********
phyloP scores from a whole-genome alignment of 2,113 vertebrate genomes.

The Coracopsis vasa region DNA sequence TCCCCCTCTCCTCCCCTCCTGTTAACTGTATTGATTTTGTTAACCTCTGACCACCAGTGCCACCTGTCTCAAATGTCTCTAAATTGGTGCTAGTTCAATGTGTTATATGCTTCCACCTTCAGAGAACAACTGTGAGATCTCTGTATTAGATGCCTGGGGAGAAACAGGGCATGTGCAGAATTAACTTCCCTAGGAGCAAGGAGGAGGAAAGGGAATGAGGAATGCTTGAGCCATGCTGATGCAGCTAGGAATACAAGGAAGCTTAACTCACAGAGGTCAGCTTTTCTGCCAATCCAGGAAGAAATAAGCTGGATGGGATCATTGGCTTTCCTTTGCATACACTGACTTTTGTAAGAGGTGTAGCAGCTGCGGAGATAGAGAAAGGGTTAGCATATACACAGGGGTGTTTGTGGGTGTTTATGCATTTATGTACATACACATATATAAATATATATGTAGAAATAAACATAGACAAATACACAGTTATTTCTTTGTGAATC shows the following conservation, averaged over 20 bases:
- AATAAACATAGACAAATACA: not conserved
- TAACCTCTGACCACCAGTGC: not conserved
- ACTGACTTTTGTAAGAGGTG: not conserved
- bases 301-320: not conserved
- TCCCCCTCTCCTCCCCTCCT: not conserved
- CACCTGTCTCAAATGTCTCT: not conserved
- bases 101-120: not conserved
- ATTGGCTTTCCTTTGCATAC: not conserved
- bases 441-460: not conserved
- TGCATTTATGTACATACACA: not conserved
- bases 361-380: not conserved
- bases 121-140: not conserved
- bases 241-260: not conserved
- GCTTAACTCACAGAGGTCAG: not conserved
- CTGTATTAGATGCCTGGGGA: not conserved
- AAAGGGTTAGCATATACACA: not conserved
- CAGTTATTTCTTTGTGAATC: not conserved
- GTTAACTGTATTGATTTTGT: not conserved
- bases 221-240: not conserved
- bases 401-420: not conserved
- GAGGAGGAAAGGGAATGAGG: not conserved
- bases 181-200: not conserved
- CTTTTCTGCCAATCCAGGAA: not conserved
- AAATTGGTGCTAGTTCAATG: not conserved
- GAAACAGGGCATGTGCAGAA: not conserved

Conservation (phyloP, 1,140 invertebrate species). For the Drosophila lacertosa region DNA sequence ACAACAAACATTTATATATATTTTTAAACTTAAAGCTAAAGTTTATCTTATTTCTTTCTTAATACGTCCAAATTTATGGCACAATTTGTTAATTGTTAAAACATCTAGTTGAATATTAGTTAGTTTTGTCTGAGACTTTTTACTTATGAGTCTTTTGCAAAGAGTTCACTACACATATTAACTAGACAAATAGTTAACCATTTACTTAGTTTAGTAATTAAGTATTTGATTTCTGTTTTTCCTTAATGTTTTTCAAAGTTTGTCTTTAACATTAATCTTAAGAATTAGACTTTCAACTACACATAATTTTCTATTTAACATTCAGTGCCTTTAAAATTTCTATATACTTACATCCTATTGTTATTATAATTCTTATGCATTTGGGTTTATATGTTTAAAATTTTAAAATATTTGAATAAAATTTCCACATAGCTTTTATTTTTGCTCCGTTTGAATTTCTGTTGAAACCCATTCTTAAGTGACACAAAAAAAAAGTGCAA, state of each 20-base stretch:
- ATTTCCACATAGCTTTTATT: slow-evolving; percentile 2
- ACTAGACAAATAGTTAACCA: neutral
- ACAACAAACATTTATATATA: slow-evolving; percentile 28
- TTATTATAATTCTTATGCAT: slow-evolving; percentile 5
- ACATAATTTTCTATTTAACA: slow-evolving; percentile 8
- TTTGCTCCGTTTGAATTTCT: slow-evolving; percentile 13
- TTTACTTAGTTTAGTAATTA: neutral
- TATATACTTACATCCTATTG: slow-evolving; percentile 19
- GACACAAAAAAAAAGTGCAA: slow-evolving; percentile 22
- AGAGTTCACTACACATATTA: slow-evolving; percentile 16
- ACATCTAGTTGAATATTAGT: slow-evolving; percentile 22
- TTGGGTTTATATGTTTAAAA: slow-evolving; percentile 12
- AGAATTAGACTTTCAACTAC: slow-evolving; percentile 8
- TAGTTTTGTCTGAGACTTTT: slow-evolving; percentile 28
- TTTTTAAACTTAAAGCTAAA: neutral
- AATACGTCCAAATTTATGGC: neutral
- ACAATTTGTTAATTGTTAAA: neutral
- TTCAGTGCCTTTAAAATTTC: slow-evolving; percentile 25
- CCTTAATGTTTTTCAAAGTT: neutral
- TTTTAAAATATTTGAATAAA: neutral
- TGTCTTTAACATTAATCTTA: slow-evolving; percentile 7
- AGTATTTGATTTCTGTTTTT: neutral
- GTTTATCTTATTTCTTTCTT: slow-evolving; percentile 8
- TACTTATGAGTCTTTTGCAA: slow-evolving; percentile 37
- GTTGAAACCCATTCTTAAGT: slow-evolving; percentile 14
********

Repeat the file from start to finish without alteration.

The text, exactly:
phyloP scores from a whole-genome alignment of 2,113 vertebrate genomes.

The Coracopsis vasa region DNA sequence TCCCCCTCTCCTCCCCTCCTGTTAACTGTATTGATTTTGTTAACCTCTGACCACCAGTGCCACCTGTCTCAAATGTCTCTAAATTGGTGCTAGTTCAATGTGTTATATGCTTCCACCTTCAGAGAACAACTGTGAGATCTCTGTATTAGATGCCTGGGGAGAAACAGGGCATGTGCAGAATTAACTTCCCTAGGAGCAAGGAGGAGGAAAGGGAATGAGGAATGCTTGAGCCATGCTGATGCAGCTAGGAATACAAGGAAGCTTAACTCACAGAGGTCAGCTTTTCTGCCAATCCAGGAAGAAATAAGCTGGATGGGATCATTGGCTTTCCTTTGCATACACTGACTTTTGTAAGAGGTGTAGCAGCTGCGGAGATAGAGAAAGGGTTAGCATATACACAGGGGTGTTTGTGGGTGTTTATGCATTTATGTACATACACATATATAAATATATATGTAGAAATAAACATAGACAAATACACAGTTATTTCTTTGTGAATC shows the following conservation, averaged over 20 bases:
- AATAAACATAGACAAATACA: not conserved
- TAACCTCTGACCACCAGTGC: not conserved
- ACTGACTTTTGTAAGAGGTG: not conserved
- bases 301-320: not conserved
- TCCCCCTCTCCTCCCCTCCT: not conserved
- CACCTGTCTCAAATGTCTCT: not conserved
- bases 101-120: not conserved
- ATTGGCTTTCCTTTGCATAC: not conserved
- bases 441-460: not conserved
- TGCATTTATGTACATACACA: not conserved
- bases 361-380: not conserved
- bases 121-140: not conserved
- bases 241-260: not conserved
- GCTTAACTCACAGAGGTCAG: not conserved
- CTGTATTAGATGCCTGGGGA: not conserved
- AAAGGGTTAGCATATACACA: not conserved
- CAGTTATTTCTTTGTGAATC: not conserved
- GTTAACTGTATTGATTTTGT: not conserved
- bases 221-240: not conserved
- bases 401-420: not conserved
- GAGGAGGAAAGGGAATGAGG: not conserved
- bases 181-200: not conserved
- CTTTTCTGCCAATCCAGGAA: not conserved
- AAATTGGTGCTAGTTCAATG: not conserved
- GAAACAGGGCATGTGCAGAA: not conserved

Conservation (phyloP, 1,140 invertebrate species). For the Drosophila lacertosa region DNA sequence ACAACAAACATTTATATATATTTTTAAACTTAAAGCTAAAGTTTATCTTATTTCTTTCTTAATACGTCCAAATTTATGGCACAATTTGTTAATTGTTAAAACATCTAGTTGAATATTAGTTAGTTTTGTCTGAGACTTTTTACTTATGAGTCTTTTGCAAAGAGTTCACTACACATATTAACTAGACAAATAGTTAACCATTTACTTAGTTTAGTAATTAAGTATTTGATTTCTGTTTTTCCTTAATGTTTTTCAAAGTTTGTCTTTAACATTAATCTTAAGAATTAGACTTTCAACTACACATAATTTTCTATTTAACATTCAGTGCCTTTAAAATTTCTATATACTTACATCCTATTGTTATTATAATTCTTATGCATTTGGGTTTATATGTTTAAAATTTTAAAATATTTGAATAAAATTTCCACATAGCTTTTATTTTTGCTCCGTTTGAATTTCTGTTGAAACCCATTCTTAAGTGACACAAAAAAAAAGTGCAA, state of each 20-base stretch:
- ATTTCCACATAGCTTTTATT: slow-evolving; percentile 2
- ACTAGACAAATAGTTAACCA: neutral
- ACAACAAACATTTATATATA: slow-evolving; percentile 28
- TTATTATAATTCTTATGCAT: slow-evolving; percentile 5
- ACATAATTTTCTATTTAACA: slow-evolving; percentile 8
- TTTGCTCCGTTTGAATTTCT: slow-evolving; percentile 13
- TTTACTTAGTTTAGTAATTA: neutral
- TATATACTTACATCCTATTG: slow-evolving; percentile 19
- GACACAAAAAAAAAGTGCAA: slow-evolving; percentile 22
- AGAGTTCACTACACATATTA: slow-evolving; percentile 16
- ACATCTAGTTGAATATTAGT: slow-evolving; percentile 22
- TTGGGTTTATATGTTTAAAA: slow-evolving; percentile 12
- AGAATTAGACTTTCAACTAC: slow-evolving; percentile 8
- TAGTTTTGTCTGAGACTTTT: slow-evolving; percentile 28
- TTTTTAAACTTAAAGCTAAA: neutral
- AATACGTCCAAATTTATGGC: neutral
- ACAATTTGTTAATTGTTAAA: neutral
- TTCAGTGCCTTTAAAATTTC: slow-evolving; percentile 25
- CCTTAATGTTTTTCAAAGTT: neutral
- TTTTAAAATATTTGAATAAA: neutral
- TGTCTTTAACATTAATCTTA: slow-evolving; percentile 7
- AGTATTTGATTTCTGTTTTT: neutral
- GTTTATCTTATTTCTTTCTT: slow-evolving; percentile 8
- TACTTATGAGTCTTTTGCAA: slow-evolving; percentile 37
- GTTGAAACCCATTCTTAAGT: slow-evolving; percentile 14